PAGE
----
Recent years have seen the emergence of significant legal debate surrounding the use of force against armed groups located in other States. With time, it has become clear that in many cases such operations are not confined to the territory of one other State, but expand to encompass multiple territories and often more than one armed group. This article examines multi-territorial conflicts with armed groups through the lens of several legal frameworks. Among other topics, it analyses the questions surrounding the extension of self-defense into multiple territories, the classification of the hostilities with the group and between involved States, the …


Land Of The Free, Home Of The Slave: Human Trafficking Legislation In South Carolina, Caroline A. Ross Apr 2017

Land Of The Free, Home Of The Slave: Human Trafficking Legislation In South Carolina, Caroline A. Ross

South Carolina Law Review

No abstract provided.


The Updated Commentary On The First Geneva Convention – A New Tool For Generating Respect For International Humanitarian Law, Lindsey Cameron, Bruno Demeyere, Jean-Marie Henckaerts, Eve La Haye, Heike Niebergall-Lackner Mar 2017

The Updated Commentary On The First Geneva Convention – A New Tool For Generating Respect For International Humanitarian Law, Lindsey Cameron, Bruno Demeyere, Jean-Marie Henckaerts, Eve La Haye, Heike Niebergall-Lackner

International Law Studies

Since their publication in the 1950s and the 1980s respectively, the Commentaries on the Geneva Conventions of 1949 and their Additional Protocols of 1977 have become a major reference for the application and interpretation of these treaties. The International Committee of the Red Cross (ICRC), together with a team of renowned experts, is currently updating these Commentaries in order to document developments and provide up-to-date interpretations. The work on the first updated Commentary, the Commentary on the First Geneva Convention relating to the protection of the wounded and sick in the armed forces, has already been finalized. This article provides …


A Human Rights Perspective To Global Battlefield Detention: Time To Reconsider Indefinite Detention, Yuval Shany Mar 2017

A Human Rights Perspective To Global Battlefield Detention: Time To Reconsider Indefinite Detention, Yuval Shany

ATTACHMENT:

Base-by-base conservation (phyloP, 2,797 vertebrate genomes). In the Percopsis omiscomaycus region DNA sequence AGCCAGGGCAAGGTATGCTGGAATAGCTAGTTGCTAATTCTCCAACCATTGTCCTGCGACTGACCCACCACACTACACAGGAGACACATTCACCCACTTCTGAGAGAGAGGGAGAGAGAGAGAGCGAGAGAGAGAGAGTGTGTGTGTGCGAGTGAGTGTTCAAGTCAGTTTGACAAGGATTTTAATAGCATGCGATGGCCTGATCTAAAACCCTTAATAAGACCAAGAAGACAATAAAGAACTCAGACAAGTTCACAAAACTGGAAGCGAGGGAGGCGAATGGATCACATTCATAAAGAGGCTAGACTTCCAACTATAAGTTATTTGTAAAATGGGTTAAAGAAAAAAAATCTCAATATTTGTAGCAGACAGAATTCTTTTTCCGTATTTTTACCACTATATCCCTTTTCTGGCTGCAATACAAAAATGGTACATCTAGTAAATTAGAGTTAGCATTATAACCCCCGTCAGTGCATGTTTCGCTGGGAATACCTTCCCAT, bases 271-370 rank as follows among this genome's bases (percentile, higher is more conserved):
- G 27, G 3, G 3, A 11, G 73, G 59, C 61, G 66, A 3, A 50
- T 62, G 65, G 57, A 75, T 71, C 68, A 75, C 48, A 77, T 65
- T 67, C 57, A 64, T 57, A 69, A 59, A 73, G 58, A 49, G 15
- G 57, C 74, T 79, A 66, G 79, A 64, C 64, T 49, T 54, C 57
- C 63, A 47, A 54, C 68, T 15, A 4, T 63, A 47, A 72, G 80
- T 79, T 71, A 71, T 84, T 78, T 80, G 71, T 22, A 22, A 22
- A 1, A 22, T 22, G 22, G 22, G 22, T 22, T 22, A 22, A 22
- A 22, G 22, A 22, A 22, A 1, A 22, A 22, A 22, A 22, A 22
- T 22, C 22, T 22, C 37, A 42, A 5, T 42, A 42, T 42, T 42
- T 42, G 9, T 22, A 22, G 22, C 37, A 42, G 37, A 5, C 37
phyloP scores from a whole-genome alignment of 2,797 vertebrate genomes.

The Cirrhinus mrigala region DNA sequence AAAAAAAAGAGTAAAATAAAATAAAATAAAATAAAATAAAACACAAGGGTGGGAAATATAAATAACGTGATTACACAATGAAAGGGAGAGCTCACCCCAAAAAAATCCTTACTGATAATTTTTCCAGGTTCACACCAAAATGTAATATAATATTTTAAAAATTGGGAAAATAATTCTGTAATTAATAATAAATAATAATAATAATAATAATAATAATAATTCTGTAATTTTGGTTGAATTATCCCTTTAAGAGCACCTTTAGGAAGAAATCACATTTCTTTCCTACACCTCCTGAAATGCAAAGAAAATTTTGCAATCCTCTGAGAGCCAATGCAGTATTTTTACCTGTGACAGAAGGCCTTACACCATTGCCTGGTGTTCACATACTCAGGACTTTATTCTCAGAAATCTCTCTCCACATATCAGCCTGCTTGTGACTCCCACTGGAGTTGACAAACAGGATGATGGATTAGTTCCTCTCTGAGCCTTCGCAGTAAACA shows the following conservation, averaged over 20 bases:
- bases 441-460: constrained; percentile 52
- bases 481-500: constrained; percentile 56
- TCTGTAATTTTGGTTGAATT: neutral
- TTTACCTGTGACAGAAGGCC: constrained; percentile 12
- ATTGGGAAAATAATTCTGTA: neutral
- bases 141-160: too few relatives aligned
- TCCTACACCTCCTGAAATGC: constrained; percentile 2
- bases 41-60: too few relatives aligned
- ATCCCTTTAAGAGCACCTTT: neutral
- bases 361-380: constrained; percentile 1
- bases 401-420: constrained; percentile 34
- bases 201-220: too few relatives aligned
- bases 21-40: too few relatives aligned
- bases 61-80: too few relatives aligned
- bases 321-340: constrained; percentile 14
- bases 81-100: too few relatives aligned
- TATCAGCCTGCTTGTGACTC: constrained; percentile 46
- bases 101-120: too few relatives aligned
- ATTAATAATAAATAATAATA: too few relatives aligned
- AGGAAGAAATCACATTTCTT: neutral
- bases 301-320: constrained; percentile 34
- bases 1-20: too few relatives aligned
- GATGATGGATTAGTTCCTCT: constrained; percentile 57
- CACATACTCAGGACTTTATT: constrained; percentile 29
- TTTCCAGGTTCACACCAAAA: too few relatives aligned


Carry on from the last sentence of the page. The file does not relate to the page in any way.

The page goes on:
International Law Studies

This article discusses one principal challenge to detention without trial of suspected international terrorists—the international human rights law (IHRL) norm requiring the introduction of an upper limit on the duration of security detention in order to render it not indefinite in length. Part One of this article describes the “hardline” position on security detention, adopted by the United States in the immediate aftermath of the 9/11 terror attacks (followed, with certain variations, by other countries, including the United Kingdom and the State of Israel), according to which international terrorism suspects can be deprived of their liberty without trial for the …


The Limits Of Inviolability: The Parameters For Protection Of United Nations Facilities During Armed Conflict, Laurie R. Blank Mar 2017

The Limits Of Inviolability: The Parameters For Protection Of United Nations Facilities During Armed Conflict, Laurie R. Blank

International Law Studies

This article examines the international legal protections for United Nations humanitarian assistance and other civilian facilities during armed conflict, including under general international law, setting forth the immunities of the United Nations, and the law of armed conflict (LOAC), the relevant legal framework during wartime. Recent conflicts highlight three primary issues: (1) collateral damage to UN facilities as a consequence of strikes on military objectives nearby and military operations in the immediate vicinity; (2) the misuse of UN facilities for military purposes; and (3) direct attacks on fighters, weapons or other equipment that cause damage to such facilities. To identify …


Detention By Armed Groups Under International Law, Andrew Clapham Feb 2017

Detention By Armed Groups Under International Law, Andrew Clapham

International Law Studies

Does international law entitle armed groups to detain people? And what obligations are imposed on such non-state actors when they do detain? This article sets out suggested obligations for armed groups related to the right to challenge the basis for any detention and considers some related issues of fair trial and punishment. The last part of this article briefly considers the legal framework governing state responsibility and individual criminal responsibility for those that assist armed groups that detain people in ways that violate international law.


Human Rights Law And The Taxation Consequences For Renouncing Citizenship, William Thomas Worster Jan 2017

Human Rights Law And The Taxation Consequences For Renouncing Citizenship, William Thomas Worster

Saint Louis University Law Journal

No abstract provided.